Serpico tells the true story of Frank Serpico, a lone American police man who personally confronts the rampant corruption in the force.
Frank Serpico (Al Pacino) is a greenhorn police officer recently joined the force, with an optimistic view on how the officers behave. He is a good man who finds himself surrounded by nothing but dirty cops; men who turn a blind eye and accept bribes left, right and centre. But when he confronts them, or at least rejects payments, they turn on him… and the corruption reaches far further than he could imagine.
Back when the Hollywood system focused on gritty, real drama pieces, Serpico is just that; a thriller centered around Pacino’s character and his gradual turn from regular Joe officer to a man on an impossible crusade surrounded by enemies. Serpico is something of an eccentric; he doesn’t often fit in with his peers even from the start, he wears his hair long and grows a moustache and beard, as far removed from the typical appearance of an officer. This lands him in undercover work, yet every partner he is given is taking bribes and money on the side. After going through multiple partners, Serpico quickly develops a desire to “work alone”, which has the entire division start to question his loyalty.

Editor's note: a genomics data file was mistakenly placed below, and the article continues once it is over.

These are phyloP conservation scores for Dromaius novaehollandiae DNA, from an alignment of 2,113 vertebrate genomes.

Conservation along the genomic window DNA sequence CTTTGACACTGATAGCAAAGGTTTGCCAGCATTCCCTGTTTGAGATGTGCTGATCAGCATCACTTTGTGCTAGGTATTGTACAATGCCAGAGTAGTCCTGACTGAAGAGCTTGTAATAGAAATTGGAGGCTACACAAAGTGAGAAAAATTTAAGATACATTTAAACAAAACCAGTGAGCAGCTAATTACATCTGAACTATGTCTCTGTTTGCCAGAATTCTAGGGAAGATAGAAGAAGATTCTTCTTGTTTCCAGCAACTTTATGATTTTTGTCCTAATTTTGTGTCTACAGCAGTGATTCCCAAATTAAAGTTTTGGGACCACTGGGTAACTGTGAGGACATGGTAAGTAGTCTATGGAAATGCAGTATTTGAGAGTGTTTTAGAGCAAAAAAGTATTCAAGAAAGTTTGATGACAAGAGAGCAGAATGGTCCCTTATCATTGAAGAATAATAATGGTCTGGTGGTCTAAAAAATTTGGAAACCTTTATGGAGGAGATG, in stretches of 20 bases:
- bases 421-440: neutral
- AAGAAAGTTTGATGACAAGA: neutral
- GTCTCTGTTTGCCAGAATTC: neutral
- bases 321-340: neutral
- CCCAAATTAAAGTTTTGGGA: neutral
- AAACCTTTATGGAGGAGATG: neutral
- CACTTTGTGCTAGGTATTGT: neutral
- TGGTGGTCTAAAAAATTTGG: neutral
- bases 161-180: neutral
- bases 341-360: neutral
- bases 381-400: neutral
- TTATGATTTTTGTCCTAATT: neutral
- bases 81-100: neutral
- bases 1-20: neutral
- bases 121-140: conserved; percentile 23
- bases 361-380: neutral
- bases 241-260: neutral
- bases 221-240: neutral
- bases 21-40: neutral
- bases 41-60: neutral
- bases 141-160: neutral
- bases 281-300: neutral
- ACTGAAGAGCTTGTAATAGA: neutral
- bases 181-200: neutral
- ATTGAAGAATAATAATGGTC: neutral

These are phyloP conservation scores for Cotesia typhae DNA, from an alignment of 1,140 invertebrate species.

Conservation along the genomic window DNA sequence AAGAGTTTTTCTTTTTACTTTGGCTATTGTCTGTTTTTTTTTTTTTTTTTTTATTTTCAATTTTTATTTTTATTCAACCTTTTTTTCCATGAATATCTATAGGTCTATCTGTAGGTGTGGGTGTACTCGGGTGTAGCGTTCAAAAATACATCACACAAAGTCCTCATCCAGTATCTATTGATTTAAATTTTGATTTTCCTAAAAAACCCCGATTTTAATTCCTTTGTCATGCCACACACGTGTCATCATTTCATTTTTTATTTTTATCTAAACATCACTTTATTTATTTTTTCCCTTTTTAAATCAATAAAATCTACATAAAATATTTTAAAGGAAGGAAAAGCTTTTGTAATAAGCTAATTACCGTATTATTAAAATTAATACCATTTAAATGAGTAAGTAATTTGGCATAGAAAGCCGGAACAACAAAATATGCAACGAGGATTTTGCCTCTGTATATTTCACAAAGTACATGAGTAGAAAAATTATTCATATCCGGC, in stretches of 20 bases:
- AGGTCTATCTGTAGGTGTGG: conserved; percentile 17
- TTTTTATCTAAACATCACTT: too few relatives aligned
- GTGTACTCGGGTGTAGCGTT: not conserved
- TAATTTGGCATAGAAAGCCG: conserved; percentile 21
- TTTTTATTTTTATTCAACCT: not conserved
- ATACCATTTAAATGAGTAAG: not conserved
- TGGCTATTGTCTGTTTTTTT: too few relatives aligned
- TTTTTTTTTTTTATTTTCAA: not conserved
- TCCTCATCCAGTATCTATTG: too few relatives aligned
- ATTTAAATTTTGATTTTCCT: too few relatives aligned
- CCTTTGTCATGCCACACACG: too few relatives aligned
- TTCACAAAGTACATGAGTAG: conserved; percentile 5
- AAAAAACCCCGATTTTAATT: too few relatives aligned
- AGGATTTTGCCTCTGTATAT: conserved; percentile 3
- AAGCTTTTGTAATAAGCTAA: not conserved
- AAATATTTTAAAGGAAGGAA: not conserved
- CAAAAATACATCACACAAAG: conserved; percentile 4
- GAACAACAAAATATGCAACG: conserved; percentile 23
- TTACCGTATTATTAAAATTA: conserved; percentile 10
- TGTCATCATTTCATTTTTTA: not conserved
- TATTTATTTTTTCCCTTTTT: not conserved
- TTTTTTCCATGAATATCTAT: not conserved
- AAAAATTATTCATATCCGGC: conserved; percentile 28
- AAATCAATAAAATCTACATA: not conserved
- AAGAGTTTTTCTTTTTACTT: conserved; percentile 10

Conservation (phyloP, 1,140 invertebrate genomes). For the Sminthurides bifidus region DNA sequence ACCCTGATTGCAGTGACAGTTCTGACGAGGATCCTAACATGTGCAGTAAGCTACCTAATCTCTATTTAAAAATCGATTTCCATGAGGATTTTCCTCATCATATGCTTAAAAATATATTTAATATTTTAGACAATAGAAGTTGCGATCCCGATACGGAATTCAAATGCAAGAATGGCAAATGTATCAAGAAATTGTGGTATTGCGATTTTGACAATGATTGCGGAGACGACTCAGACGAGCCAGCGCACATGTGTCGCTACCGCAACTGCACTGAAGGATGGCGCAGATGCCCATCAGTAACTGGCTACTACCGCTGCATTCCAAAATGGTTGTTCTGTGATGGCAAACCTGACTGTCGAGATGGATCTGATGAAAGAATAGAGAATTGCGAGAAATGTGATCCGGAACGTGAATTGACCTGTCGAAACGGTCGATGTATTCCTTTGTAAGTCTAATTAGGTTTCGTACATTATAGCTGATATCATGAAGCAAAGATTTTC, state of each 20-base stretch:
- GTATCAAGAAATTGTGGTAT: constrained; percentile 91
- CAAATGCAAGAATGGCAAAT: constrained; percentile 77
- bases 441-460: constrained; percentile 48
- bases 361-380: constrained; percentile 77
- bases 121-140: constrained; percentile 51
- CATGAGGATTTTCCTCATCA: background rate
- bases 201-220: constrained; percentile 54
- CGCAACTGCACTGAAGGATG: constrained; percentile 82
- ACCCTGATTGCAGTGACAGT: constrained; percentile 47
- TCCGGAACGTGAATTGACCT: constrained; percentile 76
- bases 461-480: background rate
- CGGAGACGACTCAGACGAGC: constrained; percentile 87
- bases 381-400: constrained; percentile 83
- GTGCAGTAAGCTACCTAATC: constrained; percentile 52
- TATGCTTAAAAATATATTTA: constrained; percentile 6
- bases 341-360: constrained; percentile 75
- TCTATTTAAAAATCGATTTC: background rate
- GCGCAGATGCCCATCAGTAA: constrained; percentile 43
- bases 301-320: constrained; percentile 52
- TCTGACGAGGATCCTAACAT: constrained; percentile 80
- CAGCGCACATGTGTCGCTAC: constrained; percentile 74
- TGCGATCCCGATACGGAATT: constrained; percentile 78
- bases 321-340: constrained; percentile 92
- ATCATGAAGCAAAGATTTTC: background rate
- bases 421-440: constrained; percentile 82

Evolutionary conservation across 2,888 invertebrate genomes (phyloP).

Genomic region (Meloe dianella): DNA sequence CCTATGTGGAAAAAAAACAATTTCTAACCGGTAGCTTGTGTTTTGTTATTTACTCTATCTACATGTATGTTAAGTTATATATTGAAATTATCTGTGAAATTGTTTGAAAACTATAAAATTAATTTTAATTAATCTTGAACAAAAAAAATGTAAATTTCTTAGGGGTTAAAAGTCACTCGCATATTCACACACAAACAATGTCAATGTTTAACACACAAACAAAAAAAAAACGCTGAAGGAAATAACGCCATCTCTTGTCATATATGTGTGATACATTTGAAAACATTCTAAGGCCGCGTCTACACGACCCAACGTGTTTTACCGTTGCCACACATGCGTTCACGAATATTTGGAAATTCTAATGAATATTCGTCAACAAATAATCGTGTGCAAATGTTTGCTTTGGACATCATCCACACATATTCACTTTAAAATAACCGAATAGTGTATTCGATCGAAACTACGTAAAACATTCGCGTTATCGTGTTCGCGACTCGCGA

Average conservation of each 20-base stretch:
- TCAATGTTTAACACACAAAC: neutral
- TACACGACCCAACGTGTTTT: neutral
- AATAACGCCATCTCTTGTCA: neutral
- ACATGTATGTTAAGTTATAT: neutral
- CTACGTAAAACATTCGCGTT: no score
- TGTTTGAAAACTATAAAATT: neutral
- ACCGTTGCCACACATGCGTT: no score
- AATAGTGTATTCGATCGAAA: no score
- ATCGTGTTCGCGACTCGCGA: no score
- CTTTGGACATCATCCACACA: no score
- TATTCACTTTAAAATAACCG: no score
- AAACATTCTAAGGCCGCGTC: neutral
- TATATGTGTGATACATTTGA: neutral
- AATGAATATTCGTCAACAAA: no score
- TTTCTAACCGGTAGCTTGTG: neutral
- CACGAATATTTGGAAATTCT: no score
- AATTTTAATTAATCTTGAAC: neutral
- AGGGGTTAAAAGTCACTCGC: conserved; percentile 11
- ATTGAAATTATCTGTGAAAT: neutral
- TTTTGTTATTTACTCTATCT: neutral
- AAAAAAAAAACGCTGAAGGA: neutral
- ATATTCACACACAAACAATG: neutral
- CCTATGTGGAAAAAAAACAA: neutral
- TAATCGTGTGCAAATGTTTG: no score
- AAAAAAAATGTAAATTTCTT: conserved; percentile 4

It is a sorry story. A man who has no reason to seek confrontation, a man who only wants to stand by the rules taught to him and to be an officer. Yet he finds the very officers he once respected are all corrupt, and those very officers slander him as being corrupt… or worse.
The film hits hard straight off the bat, we see Serpico perhaps fatally injured. Even without what this review has just told you, you get critical information immediately: this is a cop who’s been shot, the department barely reacts, and there is question as to whether a cop shot him. Immediately you want to know how this might have happened.
The film is a slow boil though. We watch as a kind man is driven nearly mad by the unfairness around him. Al Pacino is superb in the role. He delivers the hot hatred that comes from betrayal extremely well, while at the same time he can be respectful and honest at every other beat. You really miss this sort of work from Pacino.
The film is a simple story that ramps up and up and up. It was filmed in 1973 by director Sidney Lumet (who also directed the classic 1957 film 12 Angry Men) one argument could be that Serpico has dated a fair bit. The clothing and hairstyles are very “of the time”, although it is a biographical piece so it is forgivable, and the film itself looks old.
Really the best aspects of the film are Pacino’s turn as Serpico and the eye opening reality of the story. You do root for him and feel intensely sorry for what people are saying about him. There’s nothing worse than being convicted of something you didn’t do by someone trying to cover their own indecencies.
A good film that Pacino owns, as well as a stirring biopic, despite maybe looking a little dog-eared and tired in light of the myriad of newer films that tackle the same themes.